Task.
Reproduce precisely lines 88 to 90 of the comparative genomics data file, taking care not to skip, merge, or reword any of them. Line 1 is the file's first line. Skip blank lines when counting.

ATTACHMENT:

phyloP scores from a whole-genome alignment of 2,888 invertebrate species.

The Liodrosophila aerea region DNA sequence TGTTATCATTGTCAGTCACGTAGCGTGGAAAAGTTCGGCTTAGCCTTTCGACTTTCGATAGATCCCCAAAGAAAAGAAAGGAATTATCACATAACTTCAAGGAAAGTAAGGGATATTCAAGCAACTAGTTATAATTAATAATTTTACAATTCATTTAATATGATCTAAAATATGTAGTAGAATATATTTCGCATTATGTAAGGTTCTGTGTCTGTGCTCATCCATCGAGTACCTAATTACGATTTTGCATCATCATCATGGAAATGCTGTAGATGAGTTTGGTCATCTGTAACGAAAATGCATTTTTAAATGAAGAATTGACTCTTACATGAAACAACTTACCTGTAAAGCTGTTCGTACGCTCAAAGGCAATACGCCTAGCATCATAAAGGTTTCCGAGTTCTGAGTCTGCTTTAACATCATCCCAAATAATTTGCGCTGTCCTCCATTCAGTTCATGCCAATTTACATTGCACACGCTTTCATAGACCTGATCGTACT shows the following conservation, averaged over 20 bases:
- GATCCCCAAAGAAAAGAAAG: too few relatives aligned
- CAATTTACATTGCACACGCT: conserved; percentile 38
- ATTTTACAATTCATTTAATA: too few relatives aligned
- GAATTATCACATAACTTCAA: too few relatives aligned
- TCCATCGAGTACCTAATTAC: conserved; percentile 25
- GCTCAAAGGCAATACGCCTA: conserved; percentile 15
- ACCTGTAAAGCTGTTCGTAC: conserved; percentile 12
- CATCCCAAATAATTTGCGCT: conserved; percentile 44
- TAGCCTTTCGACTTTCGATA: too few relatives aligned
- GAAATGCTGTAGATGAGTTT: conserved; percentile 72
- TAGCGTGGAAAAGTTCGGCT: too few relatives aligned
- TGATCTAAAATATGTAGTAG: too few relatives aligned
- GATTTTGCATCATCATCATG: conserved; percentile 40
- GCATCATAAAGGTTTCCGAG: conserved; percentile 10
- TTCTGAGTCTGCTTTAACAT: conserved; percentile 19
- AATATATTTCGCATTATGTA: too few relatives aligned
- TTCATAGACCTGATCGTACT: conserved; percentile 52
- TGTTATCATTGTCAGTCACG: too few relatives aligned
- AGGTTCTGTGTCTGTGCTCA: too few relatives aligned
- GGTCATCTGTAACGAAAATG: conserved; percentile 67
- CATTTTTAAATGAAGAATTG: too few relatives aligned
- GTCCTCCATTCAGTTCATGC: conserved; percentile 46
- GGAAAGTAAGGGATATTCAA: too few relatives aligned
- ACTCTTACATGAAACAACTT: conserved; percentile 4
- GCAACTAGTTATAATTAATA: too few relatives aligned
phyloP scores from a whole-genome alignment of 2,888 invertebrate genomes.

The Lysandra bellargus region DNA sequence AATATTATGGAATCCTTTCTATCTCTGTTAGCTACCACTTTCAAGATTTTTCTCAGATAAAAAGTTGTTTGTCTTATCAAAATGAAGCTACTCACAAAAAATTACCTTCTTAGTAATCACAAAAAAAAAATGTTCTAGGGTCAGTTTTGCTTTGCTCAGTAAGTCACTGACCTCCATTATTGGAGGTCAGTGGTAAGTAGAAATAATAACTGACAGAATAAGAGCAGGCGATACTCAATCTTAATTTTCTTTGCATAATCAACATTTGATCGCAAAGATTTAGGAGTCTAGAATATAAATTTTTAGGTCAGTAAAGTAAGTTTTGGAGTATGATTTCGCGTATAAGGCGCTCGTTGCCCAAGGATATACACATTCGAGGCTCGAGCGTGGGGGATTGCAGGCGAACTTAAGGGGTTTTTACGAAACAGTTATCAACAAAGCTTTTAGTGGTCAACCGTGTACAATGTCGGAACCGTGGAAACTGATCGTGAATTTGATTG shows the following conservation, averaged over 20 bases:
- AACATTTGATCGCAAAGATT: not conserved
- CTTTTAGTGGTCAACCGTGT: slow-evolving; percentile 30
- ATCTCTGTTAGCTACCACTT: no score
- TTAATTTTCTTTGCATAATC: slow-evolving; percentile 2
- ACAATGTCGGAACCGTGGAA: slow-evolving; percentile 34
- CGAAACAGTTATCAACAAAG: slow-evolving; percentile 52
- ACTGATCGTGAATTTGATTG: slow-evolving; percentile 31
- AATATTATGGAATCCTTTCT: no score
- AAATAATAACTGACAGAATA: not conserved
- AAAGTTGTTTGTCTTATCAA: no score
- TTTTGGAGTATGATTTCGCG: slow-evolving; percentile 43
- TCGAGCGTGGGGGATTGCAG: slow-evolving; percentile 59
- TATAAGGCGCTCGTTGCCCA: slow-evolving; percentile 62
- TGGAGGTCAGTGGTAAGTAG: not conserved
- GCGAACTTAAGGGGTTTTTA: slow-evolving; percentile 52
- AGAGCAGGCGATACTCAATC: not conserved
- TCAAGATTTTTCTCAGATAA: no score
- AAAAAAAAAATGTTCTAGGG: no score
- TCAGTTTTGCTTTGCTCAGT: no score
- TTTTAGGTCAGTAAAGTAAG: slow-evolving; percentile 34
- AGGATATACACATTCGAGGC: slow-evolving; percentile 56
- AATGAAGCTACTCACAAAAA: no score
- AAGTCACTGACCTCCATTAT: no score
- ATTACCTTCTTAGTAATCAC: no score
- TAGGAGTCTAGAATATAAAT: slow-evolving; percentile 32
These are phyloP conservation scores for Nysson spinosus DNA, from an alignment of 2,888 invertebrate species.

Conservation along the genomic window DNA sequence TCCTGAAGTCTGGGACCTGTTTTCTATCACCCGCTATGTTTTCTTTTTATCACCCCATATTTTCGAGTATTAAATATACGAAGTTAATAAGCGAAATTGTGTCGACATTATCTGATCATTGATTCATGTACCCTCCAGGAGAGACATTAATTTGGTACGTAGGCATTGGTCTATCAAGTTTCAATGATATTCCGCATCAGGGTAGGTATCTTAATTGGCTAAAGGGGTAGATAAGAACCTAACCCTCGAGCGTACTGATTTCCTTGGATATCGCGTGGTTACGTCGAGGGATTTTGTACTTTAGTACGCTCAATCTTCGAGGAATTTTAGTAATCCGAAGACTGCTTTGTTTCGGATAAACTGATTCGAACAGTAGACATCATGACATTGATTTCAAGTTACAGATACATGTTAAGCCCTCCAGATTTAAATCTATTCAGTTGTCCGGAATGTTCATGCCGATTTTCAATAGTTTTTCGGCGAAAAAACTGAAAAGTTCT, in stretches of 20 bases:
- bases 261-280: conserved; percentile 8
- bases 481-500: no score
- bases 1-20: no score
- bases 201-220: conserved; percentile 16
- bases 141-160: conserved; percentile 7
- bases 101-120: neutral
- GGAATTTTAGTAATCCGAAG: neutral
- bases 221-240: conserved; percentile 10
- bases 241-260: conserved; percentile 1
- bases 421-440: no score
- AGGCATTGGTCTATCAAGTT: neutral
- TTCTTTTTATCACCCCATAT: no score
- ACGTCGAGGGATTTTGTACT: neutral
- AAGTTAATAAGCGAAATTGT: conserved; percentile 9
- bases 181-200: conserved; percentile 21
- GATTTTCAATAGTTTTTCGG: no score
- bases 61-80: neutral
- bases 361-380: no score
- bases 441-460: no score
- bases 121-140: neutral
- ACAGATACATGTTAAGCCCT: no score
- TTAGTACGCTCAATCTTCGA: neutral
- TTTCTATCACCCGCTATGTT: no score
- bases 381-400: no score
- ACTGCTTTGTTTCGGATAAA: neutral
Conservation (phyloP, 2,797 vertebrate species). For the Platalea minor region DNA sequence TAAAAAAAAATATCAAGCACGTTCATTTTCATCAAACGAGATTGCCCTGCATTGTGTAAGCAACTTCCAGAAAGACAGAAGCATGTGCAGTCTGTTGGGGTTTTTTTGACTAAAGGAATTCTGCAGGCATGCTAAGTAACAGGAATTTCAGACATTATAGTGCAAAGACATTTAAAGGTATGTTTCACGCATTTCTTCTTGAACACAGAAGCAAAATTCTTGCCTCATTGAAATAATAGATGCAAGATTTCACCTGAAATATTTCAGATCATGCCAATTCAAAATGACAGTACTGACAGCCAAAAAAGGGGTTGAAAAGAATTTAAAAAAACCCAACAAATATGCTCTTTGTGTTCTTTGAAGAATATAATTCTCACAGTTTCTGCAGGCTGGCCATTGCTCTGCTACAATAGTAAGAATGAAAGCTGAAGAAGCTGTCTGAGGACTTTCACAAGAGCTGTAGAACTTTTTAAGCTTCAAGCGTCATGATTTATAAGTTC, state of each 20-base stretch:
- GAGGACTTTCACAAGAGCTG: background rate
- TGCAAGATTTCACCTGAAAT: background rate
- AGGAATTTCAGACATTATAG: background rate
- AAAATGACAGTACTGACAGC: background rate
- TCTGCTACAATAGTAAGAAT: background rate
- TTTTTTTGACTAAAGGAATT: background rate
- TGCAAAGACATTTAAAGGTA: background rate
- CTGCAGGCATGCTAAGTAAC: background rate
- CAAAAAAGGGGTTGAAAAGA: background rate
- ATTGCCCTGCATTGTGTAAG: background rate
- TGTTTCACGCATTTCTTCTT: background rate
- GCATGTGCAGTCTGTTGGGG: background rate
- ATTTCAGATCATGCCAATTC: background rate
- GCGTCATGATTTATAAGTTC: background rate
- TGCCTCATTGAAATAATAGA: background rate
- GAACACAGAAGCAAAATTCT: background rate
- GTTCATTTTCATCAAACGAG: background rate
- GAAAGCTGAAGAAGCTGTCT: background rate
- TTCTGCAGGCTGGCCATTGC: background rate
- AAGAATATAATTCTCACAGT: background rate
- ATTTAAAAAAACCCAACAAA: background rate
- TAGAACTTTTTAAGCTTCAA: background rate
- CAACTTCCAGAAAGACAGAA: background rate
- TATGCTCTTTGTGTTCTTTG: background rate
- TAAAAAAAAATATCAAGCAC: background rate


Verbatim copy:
- TTTTTTTGACTAAAGGAATT: background rate
- TGCAAAGACATTTAAAGGTA: background rate
- CTGCAGGCATGCTAAGTAAC: background rate